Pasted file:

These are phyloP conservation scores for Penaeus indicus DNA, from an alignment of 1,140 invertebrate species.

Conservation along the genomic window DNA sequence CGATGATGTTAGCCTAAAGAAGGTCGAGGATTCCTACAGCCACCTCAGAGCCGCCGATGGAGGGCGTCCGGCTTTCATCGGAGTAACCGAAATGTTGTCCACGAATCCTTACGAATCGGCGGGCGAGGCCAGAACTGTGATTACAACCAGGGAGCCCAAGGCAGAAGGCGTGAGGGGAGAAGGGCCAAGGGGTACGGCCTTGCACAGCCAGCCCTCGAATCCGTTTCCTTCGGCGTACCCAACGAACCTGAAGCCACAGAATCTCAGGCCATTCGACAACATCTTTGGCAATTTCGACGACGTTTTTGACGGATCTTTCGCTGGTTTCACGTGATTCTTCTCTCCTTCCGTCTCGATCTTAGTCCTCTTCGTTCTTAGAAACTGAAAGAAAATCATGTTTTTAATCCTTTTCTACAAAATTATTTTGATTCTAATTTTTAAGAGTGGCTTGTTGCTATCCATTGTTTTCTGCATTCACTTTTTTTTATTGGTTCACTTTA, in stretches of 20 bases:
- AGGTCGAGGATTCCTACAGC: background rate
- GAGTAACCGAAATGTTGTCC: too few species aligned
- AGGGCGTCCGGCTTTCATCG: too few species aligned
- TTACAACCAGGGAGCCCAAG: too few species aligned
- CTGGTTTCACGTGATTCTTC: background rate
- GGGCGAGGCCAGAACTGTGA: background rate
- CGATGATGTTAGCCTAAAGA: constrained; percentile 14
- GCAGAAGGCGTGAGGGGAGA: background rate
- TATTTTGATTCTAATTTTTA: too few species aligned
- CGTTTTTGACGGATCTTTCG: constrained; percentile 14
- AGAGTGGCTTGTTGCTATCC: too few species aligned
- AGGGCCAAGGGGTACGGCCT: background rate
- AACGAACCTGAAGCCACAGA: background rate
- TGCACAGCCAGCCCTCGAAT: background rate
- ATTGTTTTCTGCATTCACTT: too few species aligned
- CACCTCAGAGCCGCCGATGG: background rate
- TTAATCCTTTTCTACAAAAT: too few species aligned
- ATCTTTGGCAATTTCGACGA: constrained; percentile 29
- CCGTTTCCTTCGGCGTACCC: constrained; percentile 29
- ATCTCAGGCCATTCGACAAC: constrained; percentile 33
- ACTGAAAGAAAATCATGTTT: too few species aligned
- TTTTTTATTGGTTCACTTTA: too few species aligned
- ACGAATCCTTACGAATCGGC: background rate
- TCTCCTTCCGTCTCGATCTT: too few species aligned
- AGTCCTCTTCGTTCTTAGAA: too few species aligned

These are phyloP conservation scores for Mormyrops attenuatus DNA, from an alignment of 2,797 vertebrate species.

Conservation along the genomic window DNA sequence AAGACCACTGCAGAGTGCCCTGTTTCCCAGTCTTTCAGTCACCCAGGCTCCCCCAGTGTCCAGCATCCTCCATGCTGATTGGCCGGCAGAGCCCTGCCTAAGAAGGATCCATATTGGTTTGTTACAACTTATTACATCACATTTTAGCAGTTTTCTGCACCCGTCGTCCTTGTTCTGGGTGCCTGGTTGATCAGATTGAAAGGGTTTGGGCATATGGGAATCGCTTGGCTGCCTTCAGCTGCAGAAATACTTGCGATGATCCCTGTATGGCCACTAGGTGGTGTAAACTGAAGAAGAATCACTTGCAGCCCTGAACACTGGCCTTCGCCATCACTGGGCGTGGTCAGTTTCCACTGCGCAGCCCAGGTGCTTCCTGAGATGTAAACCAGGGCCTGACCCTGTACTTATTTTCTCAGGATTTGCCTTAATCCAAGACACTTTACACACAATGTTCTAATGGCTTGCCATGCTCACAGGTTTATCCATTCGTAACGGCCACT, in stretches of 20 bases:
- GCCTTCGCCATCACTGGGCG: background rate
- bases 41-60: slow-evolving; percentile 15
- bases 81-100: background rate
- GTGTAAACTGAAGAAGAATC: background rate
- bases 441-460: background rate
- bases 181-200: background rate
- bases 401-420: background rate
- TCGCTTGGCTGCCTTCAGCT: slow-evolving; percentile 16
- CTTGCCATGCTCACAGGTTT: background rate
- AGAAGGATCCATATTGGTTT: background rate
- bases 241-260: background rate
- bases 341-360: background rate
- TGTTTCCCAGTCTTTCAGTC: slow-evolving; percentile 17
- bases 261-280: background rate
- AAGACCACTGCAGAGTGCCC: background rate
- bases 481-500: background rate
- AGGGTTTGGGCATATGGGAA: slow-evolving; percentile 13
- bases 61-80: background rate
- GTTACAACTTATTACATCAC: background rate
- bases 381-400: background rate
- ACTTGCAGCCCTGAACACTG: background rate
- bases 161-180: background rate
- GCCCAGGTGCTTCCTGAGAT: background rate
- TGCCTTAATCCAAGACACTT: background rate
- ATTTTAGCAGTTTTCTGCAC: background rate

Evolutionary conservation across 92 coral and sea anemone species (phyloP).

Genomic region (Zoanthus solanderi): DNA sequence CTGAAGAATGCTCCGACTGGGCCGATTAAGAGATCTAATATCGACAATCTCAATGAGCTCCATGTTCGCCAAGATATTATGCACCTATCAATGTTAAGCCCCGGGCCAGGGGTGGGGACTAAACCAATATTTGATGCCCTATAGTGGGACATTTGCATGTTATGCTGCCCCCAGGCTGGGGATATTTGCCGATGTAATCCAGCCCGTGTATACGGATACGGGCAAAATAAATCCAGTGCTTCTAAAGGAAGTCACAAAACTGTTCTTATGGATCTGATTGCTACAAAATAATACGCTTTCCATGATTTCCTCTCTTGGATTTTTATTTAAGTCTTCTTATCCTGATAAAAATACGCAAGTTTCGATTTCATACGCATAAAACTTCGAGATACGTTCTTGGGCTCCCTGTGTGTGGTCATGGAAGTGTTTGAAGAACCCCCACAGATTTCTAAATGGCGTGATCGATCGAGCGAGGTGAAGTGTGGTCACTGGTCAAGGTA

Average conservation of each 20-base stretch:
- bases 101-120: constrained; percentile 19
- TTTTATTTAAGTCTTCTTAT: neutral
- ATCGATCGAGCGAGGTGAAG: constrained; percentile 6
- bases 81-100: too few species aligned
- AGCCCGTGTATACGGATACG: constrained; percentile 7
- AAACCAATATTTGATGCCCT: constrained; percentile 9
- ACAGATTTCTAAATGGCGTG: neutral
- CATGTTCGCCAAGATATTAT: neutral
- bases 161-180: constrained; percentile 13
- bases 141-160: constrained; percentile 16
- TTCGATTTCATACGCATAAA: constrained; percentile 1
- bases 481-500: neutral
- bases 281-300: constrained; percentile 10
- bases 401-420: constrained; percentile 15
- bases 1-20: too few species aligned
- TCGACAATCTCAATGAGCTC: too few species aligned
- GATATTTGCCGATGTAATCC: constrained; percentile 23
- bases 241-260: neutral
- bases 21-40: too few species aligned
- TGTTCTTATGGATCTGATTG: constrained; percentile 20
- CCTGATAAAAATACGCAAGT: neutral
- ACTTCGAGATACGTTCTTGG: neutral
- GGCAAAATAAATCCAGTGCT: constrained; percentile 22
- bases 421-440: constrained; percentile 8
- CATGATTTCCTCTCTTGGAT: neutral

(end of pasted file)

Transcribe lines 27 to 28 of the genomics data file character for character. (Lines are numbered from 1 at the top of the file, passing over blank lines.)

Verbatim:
- AGTCCTCTTCGTTCTTAGAA: too few species aligned

These are phyloP conservation scores for Mormyrops attenuatus DNA, from an alignment of 2,797 vertebrate species.